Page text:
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President’s Postscript | In Praise of Boredom

by President J. Derek Halvorson ’93


Are you bored? Bored with life? Bored by those around you? Bored by your stuff? And just how bored are you?


In 2014, researchers from the University of Virginia and Harvard University published a study entitled, “Just Think: The Challenges of the Disengaged Mind.” Their conclusion included the following observation:

In 11 studies, we found that participants typically did not enjoy spending 6 to 15 minutes in a room by themselves with nothing to do but think, that they enjoyed doing mundane external activities much more, and that many preferred to administer electric shocks to themselves instead of being left alone with their thoughts.


While few of us can imagine self-administering electric shocks, it’s certainly the case that when the book we’re reading or the people around us start to bore us, or when we just don’t want to sit with our own thoughts, we find it remarkably easy to pull out a smartphone and lose ourselves in untold gigabytes of potentially more “interesting” information.


In 1930, Bertrand Russell wrote that, “A generation that cannot endure boredom will be a generation of little men, of men unduly divorced from the slow processes of nature, of men in whom every vital impulse slowly withers, as though they were cut flowers in a vase” (Conquest of Happiness). We are in danger of becoming a “generation of little men.” Everything around us in our modern, technological culture seems to scream, “whatever you do, don’t be bored!” And there are plenty of people who are willing to supply us with a non-stop flow of bits of entertainment to distract us from the terror of being bored.           


In her most recent book, Reclaiming Conversation, MIT psychologist Sherry Turkle tells the story of a conversation she had with twenty-five college students who told her that their greatest fear was boredom. Whenever a conversation looked like it might not be entertaining, or whenever they were alone, they immediately turned to their phones. In the words of one of the students, her phone was an “insurance policy” against boredom.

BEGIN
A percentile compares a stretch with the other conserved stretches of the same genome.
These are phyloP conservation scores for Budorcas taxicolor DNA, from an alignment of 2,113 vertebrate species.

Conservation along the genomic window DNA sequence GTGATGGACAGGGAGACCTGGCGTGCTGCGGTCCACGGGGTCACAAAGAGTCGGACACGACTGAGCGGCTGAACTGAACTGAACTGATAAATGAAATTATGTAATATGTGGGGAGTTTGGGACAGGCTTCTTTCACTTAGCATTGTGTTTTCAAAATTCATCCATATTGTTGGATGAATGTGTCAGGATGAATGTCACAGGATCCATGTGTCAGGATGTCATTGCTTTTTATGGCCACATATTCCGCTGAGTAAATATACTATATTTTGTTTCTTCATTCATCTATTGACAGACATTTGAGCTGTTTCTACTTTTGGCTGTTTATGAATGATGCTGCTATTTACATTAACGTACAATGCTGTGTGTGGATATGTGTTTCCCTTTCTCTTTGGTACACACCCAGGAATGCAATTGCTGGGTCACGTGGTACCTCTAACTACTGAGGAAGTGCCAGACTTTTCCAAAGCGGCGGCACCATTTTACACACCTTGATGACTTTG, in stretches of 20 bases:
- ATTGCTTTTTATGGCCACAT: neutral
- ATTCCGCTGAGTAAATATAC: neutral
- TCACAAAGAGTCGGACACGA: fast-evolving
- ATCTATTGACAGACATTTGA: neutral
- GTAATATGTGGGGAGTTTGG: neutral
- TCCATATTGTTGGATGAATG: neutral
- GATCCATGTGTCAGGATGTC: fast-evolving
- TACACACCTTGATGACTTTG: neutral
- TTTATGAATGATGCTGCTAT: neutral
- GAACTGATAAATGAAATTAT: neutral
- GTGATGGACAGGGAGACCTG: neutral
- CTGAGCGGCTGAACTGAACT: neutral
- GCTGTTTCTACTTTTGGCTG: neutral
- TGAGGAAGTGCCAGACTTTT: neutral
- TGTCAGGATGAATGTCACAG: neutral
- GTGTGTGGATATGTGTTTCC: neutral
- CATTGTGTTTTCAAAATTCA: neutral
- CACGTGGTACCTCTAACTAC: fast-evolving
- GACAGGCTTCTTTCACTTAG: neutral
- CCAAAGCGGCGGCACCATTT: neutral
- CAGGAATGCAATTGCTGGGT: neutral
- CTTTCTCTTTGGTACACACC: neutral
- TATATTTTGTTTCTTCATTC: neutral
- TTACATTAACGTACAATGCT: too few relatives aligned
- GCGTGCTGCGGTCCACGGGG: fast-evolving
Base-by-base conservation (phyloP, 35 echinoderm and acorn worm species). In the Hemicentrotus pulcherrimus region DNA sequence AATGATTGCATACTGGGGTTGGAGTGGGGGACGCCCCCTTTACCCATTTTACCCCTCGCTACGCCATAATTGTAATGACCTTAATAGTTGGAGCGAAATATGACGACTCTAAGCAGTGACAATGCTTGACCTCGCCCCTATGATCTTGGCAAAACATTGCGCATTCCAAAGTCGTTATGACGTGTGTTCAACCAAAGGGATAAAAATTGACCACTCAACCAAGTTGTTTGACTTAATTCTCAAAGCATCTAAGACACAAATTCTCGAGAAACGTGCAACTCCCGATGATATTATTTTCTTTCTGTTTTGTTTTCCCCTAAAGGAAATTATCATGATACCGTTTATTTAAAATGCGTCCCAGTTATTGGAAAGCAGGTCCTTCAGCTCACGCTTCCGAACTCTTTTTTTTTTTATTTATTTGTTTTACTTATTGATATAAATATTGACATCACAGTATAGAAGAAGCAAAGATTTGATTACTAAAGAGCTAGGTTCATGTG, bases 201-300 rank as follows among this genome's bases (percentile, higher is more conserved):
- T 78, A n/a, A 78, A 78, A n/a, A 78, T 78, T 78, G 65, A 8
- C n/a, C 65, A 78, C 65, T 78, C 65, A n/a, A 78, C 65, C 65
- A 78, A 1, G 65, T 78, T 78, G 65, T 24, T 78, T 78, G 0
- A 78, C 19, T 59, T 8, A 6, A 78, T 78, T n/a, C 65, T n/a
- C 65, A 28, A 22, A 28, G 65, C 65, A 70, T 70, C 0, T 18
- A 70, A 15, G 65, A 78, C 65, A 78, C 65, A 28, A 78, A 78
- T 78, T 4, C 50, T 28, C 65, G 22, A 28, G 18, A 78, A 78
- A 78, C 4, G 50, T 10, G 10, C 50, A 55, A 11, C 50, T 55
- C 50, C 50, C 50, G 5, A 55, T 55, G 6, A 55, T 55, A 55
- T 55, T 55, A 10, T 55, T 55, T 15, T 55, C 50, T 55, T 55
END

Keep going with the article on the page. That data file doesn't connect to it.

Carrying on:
The tragedy of our default to our distraction devices is that we are missing out on a precious opportunity. We are missing out on the opportunity to love the world and those around us by giving them our attention. Because it is literally a blessing to pay attention. Consider perhaps the most famous blessing of all, that was given through Moses to the people of Israel in Numbers 6:

The LORD bless you
and keep you;

the LORD make His face
to shine upon you and
be gracious to you;

the LORD lift up His countenance upon you
and give you peace.


Twice in this blessing, the Lord turns His face to—He pays attention to, or gives His attention to—the people of Israel. The seemingly simple act of paying attention is a way for us to love the people and the world around us.


Having worked behind the register at a grocery store when I was in high school, I often wonder what it’s like for the people who have that same job now. Frequently, customers are so consumed with the entertainment on their mobile devices that they don’t acknowledge the existence of the person checking out their groceries. As Christians who recognize the image of God in all men and women, we should be particularly vigilant against this tendency not to give attention to those around us.


It’s important to acknowledge that getting over the habit of distracting ourselves whenever we start to feel bored will take practice. Given the ubiquity of technology in our lives, it’s something we have to train ourselves to do. Cal Newport, a theoretical computer scientist at Georgetown, points out in his book Deep Work that if we’ve trained our brain to respond to the slightest sign of boredom by seeking distraction, it will undoubtedly require re-training for us to be comfortable with boredom. That means that we have to very intentionally welcome and embrace those quiet moments when we’re not being entertained, when there’s nothing going on, when we’re “just wasting time.”


We need to practice being with our own thoughts. Practice being with others. We need to be quiet, be still, be present, and see. In so doing, we bear witness to the love of the God who is never bored, but delights in us and in His good creation.  


This article is excerpted from a larger discussion on boredom delivered as a chapel lecture in the fall of 2016.



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